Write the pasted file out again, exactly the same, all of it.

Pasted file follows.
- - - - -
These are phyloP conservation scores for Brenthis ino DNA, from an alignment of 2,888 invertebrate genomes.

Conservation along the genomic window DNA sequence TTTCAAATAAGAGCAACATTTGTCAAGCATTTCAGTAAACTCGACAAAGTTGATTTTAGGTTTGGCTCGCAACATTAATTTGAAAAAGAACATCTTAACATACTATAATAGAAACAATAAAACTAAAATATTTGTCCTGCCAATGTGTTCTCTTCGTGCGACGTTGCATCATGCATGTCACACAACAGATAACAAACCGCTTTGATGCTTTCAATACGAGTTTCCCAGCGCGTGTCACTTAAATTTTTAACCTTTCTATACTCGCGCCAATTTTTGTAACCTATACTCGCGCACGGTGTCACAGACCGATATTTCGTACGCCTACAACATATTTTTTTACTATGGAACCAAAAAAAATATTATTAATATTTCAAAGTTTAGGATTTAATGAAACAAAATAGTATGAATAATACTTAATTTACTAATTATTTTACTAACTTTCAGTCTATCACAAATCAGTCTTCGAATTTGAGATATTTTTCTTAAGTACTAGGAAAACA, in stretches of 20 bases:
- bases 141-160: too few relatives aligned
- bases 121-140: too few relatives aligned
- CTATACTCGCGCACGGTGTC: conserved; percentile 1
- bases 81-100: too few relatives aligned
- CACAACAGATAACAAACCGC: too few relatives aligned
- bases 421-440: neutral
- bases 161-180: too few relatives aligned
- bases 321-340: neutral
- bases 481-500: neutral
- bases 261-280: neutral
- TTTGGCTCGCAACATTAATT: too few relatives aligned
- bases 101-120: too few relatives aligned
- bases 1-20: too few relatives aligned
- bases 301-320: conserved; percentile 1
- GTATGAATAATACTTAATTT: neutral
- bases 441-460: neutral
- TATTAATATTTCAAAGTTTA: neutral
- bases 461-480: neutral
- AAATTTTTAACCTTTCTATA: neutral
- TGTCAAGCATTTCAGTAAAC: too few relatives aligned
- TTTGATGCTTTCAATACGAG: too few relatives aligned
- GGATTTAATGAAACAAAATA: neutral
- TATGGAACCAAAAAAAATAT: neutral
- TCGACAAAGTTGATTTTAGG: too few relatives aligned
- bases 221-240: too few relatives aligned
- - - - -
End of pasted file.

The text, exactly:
These are phyloP conservation scores for Brenthis ino DNA, from an alignment of 2,888 invertebrate genomes.

Conservation along the genomic window DNA sequence TTTCAAATAAGAGCAACATTTGTCAAGCATTTCAGTAAACTCGACAAAGTTGATTTTAGGTTTGGCTCGCAACATTAATTTGAAAAAGAACATCTTAACATACTATAATAGAAACAATAAAACTAAAATATTTGTCCTGCCAATGTGTTCTCTTCGTGCGACGTTGCATCATGCATGTCACACAACAGATAACAAACCGCTTTGATGCTTTCAATACGAGTTTCCCAGCGCGTGTCACTTAAATTTTTAACCTTTCTATACTCGCGCCAATTTTTGTAACCTATACTCGCGCACGGTGTCACAGACCGATATTTCGTACGCCTACAACATATTTTTTTACTATGGAACCAAAAAAAATATTATTAATATTTCAAAGTTTAGGATTTAATGAAACAAAATAGTATGAATAATACTTAATTTACTAATTATTTTACTAACTTTCAGTCTATCACAAATCAGTCTTCGAATTTGAGATATTTTTCTTAAGTACTAGGAAAACA, in stretches of 20 bases:
- bases 141-160: too few relatives aligned
- bases 121-140: too few relatives aligned
- CTATACTCGCGCACGGTGTC: conserved; percentile 1
- bases 81-100: too few relatives aligned
- CACAACAGATAACAAACCGC: too few relatives aligned
- bases 421-440: neutral
- bases 161-180: too few relatives aligned
- bases 321-340: neutral
- bases 481-500: neutral
- bases 261-280: neutral
- TTTGGCTCGCAACATTAATT: too few relatives aligned
- bases 101-120: too few relatives aligned
- bases 1-20: too few relatives aligned
- bases 301-320: conserved; percentile 1
- GTATGAATAATACTTAATTT: neutral
- bases 441-460: neutral
- TATTAATATTTCAAAGTTTA: neutral
- bases 461-480: neutral
- AAATTTTTAACCTTTCTATA: neutral
- TGTCAAGCATTTCAGTAAAC: too few relatives aligned
- TTTGATGCTTTCAATACGAG: too few relatives aligned
- GGATTTAATGAAACAAAATA: neutral
- TATGGAACCAAAAAAAATAT: neutral
- TCGACAAAGTTGATTTTAGG: too few relatives aligned
- bases 221-240: too few relatives aligned